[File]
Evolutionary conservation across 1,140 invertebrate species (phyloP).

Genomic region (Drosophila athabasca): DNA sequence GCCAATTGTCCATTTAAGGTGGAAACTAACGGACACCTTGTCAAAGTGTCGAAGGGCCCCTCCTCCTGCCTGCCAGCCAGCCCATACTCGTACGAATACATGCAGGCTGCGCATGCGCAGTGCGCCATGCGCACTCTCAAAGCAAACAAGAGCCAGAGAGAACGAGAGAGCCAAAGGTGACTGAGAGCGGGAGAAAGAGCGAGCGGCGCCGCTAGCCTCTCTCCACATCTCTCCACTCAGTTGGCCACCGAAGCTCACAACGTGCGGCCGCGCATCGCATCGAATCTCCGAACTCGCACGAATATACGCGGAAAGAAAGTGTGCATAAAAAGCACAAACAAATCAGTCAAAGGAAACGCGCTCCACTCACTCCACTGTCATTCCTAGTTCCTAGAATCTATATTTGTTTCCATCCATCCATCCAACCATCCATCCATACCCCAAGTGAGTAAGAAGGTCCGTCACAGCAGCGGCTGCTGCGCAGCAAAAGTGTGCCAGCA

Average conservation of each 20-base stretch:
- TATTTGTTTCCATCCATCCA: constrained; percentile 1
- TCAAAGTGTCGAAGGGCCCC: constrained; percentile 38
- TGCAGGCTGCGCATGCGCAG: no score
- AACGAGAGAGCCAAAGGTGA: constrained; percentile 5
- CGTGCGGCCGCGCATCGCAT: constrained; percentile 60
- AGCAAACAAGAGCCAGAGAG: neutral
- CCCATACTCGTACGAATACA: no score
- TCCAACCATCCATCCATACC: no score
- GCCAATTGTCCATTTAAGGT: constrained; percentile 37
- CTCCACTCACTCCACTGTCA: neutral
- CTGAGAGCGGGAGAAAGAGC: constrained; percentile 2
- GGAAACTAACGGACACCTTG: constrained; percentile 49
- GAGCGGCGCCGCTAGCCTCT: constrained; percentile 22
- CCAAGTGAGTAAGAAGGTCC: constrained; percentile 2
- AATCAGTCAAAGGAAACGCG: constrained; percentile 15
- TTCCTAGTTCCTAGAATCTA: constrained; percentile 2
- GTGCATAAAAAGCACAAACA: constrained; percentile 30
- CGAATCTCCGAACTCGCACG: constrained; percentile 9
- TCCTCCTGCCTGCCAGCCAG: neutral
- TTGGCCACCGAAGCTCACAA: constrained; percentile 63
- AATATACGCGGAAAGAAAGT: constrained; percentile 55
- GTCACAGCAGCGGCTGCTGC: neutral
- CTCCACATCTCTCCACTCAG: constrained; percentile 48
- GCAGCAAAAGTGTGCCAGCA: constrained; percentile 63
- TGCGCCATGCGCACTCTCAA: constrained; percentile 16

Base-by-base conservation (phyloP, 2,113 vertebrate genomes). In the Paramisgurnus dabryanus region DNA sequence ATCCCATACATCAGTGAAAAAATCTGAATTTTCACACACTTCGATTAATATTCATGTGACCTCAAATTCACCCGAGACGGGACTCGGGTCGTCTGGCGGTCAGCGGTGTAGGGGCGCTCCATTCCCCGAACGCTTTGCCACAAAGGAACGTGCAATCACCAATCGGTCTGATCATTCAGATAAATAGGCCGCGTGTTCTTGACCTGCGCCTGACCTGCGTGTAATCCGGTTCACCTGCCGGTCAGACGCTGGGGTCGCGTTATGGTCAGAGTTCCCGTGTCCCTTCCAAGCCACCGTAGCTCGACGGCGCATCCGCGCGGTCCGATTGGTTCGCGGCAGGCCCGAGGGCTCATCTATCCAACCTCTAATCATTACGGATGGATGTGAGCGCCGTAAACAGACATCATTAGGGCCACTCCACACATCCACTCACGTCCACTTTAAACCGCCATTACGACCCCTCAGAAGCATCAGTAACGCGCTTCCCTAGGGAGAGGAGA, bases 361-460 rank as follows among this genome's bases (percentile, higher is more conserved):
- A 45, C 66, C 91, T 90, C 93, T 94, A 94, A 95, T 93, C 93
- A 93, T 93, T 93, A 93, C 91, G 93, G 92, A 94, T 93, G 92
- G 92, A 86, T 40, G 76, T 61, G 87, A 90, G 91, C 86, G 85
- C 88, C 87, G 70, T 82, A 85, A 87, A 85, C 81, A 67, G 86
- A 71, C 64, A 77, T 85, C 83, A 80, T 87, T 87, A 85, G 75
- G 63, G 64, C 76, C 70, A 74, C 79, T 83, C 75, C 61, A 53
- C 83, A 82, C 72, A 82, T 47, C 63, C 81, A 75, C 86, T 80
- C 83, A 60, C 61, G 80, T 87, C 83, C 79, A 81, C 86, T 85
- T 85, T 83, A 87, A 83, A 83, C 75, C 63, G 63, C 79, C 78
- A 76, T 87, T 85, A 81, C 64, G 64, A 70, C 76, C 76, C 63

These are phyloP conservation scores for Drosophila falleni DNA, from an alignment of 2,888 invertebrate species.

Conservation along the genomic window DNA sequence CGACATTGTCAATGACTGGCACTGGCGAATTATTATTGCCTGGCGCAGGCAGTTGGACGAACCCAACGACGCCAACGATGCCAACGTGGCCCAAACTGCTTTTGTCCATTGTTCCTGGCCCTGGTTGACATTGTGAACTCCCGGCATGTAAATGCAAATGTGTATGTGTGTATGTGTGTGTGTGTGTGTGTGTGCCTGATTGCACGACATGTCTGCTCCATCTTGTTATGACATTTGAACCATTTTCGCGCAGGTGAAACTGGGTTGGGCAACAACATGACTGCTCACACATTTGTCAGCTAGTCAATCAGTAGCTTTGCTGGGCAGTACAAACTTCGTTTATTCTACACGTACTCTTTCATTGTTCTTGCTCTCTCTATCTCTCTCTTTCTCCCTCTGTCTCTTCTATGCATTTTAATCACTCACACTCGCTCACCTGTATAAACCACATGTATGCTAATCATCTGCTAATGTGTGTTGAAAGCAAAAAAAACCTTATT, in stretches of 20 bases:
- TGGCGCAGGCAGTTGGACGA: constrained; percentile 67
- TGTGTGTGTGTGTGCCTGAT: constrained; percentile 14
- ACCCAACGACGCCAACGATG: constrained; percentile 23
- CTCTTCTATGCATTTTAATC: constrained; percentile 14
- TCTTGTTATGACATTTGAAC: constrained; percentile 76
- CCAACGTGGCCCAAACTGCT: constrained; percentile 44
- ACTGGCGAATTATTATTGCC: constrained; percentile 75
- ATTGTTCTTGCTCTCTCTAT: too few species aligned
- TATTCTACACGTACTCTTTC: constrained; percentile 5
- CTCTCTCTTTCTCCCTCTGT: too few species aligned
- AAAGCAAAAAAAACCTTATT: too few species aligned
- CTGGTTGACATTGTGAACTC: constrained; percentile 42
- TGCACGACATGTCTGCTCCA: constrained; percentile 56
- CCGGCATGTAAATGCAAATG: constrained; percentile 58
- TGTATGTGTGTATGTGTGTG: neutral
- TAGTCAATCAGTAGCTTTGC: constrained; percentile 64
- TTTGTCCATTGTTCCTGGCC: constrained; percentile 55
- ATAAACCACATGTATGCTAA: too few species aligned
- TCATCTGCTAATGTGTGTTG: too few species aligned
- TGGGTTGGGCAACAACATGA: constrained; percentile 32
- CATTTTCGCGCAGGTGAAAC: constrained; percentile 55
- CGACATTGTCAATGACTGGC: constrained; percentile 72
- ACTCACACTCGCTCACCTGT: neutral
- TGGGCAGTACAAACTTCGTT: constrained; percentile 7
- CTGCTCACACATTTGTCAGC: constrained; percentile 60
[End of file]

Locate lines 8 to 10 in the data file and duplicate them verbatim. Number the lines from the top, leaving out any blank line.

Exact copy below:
- CGTGCGGCCGCGCATCGCAT: constrained; percentile 60
- AGCAAACAAGAGCCAGAGAG: neutral
- CCCATACTCGTACGAATACA: no score